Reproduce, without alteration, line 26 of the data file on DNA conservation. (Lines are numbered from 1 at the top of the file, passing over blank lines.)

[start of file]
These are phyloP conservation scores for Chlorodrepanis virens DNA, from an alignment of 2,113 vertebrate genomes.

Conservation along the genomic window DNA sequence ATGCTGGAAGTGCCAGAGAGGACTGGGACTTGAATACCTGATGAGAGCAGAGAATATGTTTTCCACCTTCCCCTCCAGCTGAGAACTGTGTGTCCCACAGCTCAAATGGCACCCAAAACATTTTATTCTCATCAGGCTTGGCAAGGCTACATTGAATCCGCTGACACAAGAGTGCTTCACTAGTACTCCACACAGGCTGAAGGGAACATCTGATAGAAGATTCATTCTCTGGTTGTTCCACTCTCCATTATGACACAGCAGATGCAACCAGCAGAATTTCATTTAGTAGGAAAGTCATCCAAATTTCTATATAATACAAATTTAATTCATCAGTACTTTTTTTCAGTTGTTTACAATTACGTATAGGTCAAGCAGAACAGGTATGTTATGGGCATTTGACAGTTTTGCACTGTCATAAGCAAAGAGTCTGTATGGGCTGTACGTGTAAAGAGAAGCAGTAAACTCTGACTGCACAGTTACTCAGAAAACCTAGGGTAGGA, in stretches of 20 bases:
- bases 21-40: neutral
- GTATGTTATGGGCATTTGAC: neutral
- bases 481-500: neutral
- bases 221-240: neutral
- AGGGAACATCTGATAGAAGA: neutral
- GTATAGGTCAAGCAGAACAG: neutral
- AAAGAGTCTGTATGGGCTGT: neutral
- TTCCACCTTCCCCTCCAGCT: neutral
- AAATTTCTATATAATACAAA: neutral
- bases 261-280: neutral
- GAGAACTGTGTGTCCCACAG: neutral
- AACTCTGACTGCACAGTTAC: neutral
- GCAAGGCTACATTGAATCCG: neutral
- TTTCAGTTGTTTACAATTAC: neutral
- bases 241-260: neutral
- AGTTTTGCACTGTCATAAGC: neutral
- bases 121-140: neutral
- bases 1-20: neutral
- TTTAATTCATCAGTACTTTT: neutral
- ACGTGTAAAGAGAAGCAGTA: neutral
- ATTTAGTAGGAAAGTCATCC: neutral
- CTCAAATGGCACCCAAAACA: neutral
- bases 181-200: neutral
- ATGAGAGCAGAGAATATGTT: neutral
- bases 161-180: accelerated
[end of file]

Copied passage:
- ATGAGAGCAGAGAATATGTT: neutral